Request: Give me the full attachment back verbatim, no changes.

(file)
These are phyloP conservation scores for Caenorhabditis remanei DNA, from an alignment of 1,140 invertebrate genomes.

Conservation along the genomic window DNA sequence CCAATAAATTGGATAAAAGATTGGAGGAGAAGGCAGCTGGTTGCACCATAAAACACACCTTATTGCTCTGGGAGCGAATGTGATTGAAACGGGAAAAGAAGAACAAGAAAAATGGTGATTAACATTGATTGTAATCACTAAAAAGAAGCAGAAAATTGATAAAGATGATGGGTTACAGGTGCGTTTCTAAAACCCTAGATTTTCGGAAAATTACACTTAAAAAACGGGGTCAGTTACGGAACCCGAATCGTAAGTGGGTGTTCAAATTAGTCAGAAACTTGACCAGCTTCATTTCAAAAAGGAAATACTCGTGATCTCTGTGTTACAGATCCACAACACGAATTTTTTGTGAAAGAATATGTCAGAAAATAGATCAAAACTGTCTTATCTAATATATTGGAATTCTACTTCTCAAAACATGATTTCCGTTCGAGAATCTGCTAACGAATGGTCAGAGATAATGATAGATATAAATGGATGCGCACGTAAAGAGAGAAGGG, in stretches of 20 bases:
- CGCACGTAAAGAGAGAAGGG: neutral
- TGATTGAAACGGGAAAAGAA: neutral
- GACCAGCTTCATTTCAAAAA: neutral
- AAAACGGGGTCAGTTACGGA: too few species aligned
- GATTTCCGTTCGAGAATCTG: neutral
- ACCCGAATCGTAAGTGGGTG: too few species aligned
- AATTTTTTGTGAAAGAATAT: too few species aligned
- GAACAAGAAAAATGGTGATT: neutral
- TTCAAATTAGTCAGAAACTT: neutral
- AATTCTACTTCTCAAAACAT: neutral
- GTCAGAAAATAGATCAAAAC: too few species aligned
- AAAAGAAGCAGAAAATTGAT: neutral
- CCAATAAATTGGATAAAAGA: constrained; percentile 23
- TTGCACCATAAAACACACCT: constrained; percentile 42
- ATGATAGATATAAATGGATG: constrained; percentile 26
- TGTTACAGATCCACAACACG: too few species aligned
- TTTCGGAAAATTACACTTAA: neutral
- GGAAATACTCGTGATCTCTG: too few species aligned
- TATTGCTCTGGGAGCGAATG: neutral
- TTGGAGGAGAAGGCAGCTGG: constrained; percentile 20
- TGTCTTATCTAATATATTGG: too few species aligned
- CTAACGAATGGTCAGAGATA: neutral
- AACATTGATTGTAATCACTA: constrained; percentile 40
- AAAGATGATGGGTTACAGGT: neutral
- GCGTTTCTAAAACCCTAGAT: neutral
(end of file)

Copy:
These are phyloP conservation scores for Caenorhabditis remanei DNA, from an alignment of 1,140 invertebrate genomes.

Conservation along the genomic window DNA sequence CCAATAAATTGGATAAAAGATTGGAGGAGAAGGCAGCTGGTTGCACCATAAAACACACCTTATTGCTCTGGGAGCGAATGTGATTGAAACGGGAAAAGAAGAACAAGAAAAATGGTGATTAACATTGATTGTAATCACTAAAAAGAAGCAGAAAATTGATAAAGATGATGGGTTACAGGTGCGTTTCTAAAACCCTAGATTTTCGGAAAATTACACTTAAAAAACGGGGTCAGTTACGGAACCCGAATCGTAAGTGGGTGTTCAAATTAGTCAGAAACTTGACCAGCTTCATTTCAAAAAGGAAATACTCGTGATCTCTGTGTTACAGATCCACAACACGAATTTTTTGTGAAAGAATATGTCAGAAAATAGATCAAAACTGTCTTATCTAATATATTGGAATTCTACTTCTCAAAACATGATTTCCGTTCGAGAATCTGCTAACGAATGGTCAGAGATAATGATAGATATAAATGGATGCGCACGTAAAGAGAGAAGGG, in stretches of 20 bases:
- CGCACGTAAAGAGAGAAGGG: neutral
- TGATTGAAACGGGAAAAGAA: neutral
- GACCAGCTTCATTTCAAAAA: neutral
- AAAACGGGGTCAGTTACGGA: too few species aligned
- GATTTCCGTTCGAGAATCTG: neutral
- ACCCGAATCGTAAGTGGGTG: too few species aligned
- AATTTTTTGTGAAAGAATAT: too few species aligned
- GAACAAGAAAAATGGTGATT: neutral
- TTCAAATTAGTCAGAAACTT: neutral
- AATTCTACTTCTCAAAACAT: neutral
- GTCAGAAAATAGATCAAAAC: too few species aligned
- AAAAGAAGCAGAAAATTGAT: neutral
- CCAATAAATTGGATAAAAGA: constrained; percentile 23
- TTGCACCATAAAACACACCT: constrained; percentile 42
- ATGATAGATATAAATGGATG: constrained; percentile 26
- TGTTACAGATCCACAACACG: too few species aligned
- TTTCGGAAAATTACACTTAA: neutral
- GGAAATACTCGTGATCTCTG: too few species aligned
- TATTGCTCTGGGAGCGAATG: neutral
- TTGGAGGAGAAGGCAGCTGG: constrained; percentile 20
- TGTCTTATCTAATATATTGG: too few species aligned
- CTAACGAATGGTCAGAGATA: neutral
- AACATTGATTGTAATCACTA: constrained; percentile 40
- AAAGATGATGGGTTACAGGT: neutral
- GCGTTTCTAAAACCCTAGAT: neutral